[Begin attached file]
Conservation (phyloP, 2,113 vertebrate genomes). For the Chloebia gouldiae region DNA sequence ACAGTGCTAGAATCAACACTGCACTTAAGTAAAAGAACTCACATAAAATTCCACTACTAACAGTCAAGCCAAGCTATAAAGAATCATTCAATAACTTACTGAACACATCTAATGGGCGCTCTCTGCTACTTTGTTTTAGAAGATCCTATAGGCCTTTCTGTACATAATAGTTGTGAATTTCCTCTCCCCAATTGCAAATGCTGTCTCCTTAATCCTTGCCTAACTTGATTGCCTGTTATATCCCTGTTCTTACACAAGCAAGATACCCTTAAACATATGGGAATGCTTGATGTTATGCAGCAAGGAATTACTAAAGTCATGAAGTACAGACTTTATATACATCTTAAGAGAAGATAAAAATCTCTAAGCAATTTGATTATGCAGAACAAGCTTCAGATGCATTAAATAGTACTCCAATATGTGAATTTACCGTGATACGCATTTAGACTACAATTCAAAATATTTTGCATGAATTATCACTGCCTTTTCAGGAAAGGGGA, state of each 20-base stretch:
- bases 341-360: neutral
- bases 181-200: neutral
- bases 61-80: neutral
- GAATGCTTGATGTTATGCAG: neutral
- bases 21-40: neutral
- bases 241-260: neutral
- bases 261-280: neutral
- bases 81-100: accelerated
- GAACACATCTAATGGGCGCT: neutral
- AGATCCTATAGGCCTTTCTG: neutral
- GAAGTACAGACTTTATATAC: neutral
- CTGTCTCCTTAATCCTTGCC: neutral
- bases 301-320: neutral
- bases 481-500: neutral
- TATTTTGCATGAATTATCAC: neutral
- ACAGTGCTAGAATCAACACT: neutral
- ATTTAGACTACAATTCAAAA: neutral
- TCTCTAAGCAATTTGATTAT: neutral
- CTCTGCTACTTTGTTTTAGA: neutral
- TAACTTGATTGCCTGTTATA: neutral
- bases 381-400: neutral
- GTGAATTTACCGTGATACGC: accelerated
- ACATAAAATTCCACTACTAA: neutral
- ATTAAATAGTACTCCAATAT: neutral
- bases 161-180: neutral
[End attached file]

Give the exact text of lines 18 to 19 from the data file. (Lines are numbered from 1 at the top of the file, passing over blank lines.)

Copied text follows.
- ATTTAGACTACAATTCAAAA: neutral
- TCTCTAAGCAATTTGATTAT: neutral